Deepwater Horizon
BP's Deepwater Horizon started spilling oil on April 20, 2010 after a methane gas explosion (Reuters) Reuters

BP, the British oil giant, has been accused of "gross negligence and wilful misconduct" by the US government in the build-up to the disastrous Deepwater Horizon oil spill that wreaked havoc on the local environment in the Gulf of Mexico and cost billions of dollars to clean up.

It is the latest worded assault by the US Justice Department on BP - the strongest yet - in court papers as government lawyers strive to pin the blame on BP for one of the world's worst ever oil disasters.

A successful gross negligence prosecution under the Clean Water Act could see the civil damages cost to BP soar to $21bn (£13.25bn).

BP stock had fallen in London by 4.16 percent on the day to 418.45 at 09:53 BST.

Since April 20, 2010 when the Deepwater Horizon disaster started BP stock has lost around 35 percent of its value.

"That such a simple, yet fundamental safety-critical test could have been so stunningly, blindingly botches in so many ways, by so many people, demonstrates gross negligence," said the filing to a New Orleans federal court.

"The behaviour, words and actions of these BP executives would not have been tolerated in a middling size company manufacturing dry goods for sale in a suburban mall."

BP denies the government's accusations.

"BP believes it was not grossly negligent and looks forward to presenting evidence on this issue at trial in January," said a statement from the company.

Both parties are in negotiations over liability, both criminal and civil, for the spill. If no settlement is reached then there will be a full-blown trial on January 14.

Reports have suggested that the pair are close to a $15bn liabilities deal, substantially lower than the figure thought to be being pursued by the US Justice Department of $25bn.

Federal investigators are also rumoured to be probing whether BP officials hauled before Congress to give information on the spill in the wake of the disaster had lied.

On April 20, 2010 a methane gas explosion rocked the Deepwater Horizon oil rig, which sits around 50 miles off the eastern US coastline in the Gulf of Mexico, killing eleven workers. Their bodies have never been recovered.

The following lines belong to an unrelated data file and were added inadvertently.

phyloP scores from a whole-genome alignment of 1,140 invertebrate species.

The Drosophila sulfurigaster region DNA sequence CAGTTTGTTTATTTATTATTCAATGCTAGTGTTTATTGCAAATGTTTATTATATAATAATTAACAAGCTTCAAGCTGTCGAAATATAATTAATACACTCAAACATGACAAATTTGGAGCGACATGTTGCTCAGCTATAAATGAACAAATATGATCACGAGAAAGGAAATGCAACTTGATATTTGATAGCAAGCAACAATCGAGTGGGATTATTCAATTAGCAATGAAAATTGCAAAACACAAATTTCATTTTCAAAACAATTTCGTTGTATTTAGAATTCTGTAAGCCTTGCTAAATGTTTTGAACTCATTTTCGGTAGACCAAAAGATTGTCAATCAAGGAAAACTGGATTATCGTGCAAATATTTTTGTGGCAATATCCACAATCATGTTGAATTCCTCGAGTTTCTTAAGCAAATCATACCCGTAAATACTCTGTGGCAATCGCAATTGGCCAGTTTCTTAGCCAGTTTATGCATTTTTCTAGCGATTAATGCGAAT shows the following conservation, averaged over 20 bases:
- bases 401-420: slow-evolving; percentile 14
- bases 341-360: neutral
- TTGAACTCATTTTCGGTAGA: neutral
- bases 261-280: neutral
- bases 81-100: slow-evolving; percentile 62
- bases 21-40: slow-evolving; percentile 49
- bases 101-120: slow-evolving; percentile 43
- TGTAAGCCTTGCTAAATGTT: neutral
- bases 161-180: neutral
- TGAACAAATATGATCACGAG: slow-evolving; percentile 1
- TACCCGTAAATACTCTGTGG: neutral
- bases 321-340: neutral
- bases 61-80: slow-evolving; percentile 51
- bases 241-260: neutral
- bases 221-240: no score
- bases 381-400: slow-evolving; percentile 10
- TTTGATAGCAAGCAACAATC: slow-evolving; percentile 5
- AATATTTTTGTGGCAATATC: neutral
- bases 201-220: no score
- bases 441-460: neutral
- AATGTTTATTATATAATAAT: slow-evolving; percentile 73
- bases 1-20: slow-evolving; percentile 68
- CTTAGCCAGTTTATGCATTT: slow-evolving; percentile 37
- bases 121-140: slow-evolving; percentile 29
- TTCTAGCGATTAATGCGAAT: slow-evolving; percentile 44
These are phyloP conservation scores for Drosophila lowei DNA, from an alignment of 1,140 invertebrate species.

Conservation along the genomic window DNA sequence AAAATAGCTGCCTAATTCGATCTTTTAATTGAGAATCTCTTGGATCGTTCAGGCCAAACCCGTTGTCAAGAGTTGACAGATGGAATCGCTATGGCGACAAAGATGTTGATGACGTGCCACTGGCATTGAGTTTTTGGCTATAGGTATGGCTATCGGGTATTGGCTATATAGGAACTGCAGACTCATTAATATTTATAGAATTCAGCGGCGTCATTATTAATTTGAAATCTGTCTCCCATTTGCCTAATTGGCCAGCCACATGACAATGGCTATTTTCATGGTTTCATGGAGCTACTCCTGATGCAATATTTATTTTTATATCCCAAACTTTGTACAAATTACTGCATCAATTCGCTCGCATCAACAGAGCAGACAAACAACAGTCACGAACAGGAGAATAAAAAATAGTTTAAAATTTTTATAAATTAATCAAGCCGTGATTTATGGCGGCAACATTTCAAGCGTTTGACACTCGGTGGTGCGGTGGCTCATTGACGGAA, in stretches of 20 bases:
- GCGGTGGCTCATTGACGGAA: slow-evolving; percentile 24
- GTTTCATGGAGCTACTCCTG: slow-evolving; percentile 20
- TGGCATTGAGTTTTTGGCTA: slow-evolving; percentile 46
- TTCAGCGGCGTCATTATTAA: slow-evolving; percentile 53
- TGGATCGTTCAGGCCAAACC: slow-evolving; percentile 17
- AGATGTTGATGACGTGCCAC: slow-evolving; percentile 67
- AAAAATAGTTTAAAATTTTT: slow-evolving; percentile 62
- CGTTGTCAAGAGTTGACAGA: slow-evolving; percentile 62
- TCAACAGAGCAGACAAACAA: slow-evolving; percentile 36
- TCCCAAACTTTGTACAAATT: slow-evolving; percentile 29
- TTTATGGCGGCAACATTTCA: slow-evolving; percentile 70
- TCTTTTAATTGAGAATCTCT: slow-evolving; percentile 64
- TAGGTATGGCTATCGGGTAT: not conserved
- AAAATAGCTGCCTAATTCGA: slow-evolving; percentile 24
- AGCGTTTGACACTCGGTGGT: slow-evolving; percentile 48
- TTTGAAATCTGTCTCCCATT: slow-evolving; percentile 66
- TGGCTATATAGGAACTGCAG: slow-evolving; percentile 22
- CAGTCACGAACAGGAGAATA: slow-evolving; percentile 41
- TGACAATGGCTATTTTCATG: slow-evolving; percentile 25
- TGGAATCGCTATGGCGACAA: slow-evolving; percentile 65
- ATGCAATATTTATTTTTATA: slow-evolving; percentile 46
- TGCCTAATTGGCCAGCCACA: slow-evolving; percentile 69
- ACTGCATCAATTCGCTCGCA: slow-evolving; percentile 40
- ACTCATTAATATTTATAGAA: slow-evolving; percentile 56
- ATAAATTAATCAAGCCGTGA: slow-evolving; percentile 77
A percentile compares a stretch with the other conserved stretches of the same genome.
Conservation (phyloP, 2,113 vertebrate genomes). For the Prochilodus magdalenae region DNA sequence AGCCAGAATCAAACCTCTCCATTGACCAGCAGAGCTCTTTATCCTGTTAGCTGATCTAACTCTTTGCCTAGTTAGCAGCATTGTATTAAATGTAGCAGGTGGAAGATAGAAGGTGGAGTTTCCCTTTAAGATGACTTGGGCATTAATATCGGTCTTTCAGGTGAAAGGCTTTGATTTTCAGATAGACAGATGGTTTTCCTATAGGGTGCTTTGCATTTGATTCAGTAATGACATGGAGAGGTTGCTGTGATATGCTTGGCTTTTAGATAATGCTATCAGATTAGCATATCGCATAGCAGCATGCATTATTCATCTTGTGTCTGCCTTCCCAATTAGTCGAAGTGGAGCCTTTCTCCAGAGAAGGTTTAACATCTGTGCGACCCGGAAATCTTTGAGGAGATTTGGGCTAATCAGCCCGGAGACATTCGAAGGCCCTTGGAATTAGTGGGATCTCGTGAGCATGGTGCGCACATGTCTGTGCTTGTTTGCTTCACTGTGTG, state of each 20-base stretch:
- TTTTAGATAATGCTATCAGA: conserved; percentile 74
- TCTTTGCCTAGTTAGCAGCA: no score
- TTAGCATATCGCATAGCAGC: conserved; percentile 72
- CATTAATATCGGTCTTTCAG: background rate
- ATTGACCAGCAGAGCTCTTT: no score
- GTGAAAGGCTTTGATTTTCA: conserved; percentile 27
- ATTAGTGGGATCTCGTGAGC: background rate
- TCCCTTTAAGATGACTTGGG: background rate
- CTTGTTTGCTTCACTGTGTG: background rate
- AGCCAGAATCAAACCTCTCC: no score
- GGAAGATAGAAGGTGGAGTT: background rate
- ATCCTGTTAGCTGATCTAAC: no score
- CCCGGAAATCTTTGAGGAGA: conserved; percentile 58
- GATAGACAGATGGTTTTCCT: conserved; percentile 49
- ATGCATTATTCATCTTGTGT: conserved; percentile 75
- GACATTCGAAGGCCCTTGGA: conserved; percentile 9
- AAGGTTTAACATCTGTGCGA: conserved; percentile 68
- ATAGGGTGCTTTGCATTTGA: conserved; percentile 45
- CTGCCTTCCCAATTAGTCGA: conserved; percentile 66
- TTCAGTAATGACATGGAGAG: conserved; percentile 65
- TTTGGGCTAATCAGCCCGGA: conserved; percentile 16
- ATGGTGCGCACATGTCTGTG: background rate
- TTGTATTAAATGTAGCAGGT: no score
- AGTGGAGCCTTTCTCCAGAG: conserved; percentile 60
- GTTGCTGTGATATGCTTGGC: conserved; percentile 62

From April 22, oil poured out of a hole in one of the underground pipes. The spill continued for three months before it was stopped and by the time the leak had been plugged, 4.9m barrels of the thick, black liquid had gushed out.

It has risked the future of 400 local species of wildlife, including several types of turtle, and dirtied the nearby shoreline as the oil lapped onto the sands.

A fund of $37.2bn was set aside by BP as it estimated the costs of the spill to the company.

In May BP had a settlement package worth $7.8bn preliminarily approved by the courts for claims made by 125,000 businesses and individuals who had suffered financially or had their health damaged because of the spill.

The multi-billion settlement is still awaiting a final approval on November 8.

As it stands the approved settlement will still allow those who are not happy with the deal to opt-out and take up their own legal action against BP.

American BP investors who claim the firm lied about its ability to cope with a major oil spill were given the right by a US judge to launch related fraud suits.

In a February ruling, Houston district judge Keith P. Ellison said the investors claims held weight.

"Plaintiffs have sufficiently pleaded facts to demonstrate that BP misrepresented the size of the spill it was prepared to respond to in the Gulf and misrepresented the company's general spill response capabilities," Ellison said in his ruling.

"They have sufficiently pleaded actionable misrepresentations related to BP's ability to respond to an oil spill in the Gulf of Mexico."